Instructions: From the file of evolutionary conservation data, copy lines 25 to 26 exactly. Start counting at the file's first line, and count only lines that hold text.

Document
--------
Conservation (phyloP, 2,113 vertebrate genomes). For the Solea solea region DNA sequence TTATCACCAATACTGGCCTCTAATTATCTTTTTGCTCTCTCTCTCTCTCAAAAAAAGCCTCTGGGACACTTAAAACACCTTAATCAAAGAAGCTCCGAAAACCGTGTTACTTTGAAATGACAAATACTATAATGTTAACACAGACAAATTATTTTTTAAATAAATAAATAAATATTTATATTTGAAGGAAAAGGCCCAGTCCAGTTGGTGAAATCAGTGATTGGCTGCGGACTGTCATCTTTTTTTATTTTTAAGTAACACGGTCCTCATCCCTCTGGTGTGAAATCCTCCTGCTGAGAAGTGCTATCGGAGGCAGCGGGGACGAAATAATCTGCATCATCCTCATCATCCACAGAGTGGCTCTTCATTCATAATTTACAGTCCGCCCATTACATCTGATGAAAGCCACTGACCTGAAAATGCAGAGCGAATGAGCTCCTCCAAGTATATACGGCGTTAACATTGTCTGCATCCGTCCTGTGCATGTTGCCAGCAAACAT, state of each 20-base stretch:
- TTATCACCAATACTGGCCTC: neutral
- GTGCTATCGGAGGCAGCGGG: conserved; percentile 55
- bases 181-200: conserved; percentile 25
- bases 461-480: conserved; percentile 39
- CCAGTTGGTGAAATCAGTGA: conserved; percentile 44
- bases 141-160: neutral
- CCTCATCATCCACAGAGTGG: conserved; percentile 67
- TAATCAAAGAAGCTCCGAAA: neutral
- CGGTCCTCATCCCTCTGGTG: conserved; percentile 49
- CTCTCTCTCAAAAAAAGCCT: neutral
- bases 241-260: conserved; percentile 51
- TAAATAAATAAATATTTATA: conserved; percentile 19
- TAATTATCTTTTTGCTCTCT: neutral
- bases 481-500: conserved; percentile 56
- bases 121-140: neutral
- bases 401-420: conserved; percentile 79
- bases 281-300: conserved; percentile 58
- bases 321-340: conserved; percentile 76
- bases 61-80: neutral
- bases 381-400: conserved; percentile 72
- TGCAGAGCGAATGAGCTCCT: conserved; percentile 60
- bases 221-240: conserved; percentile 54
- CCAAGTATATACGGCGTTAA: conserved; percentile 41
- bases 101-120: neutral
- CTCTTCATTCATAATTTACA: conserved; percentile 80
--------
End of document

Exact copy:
- bases 101-120: neutral
- CTCTTCATTCATAATTTACA: conserved; percentile 80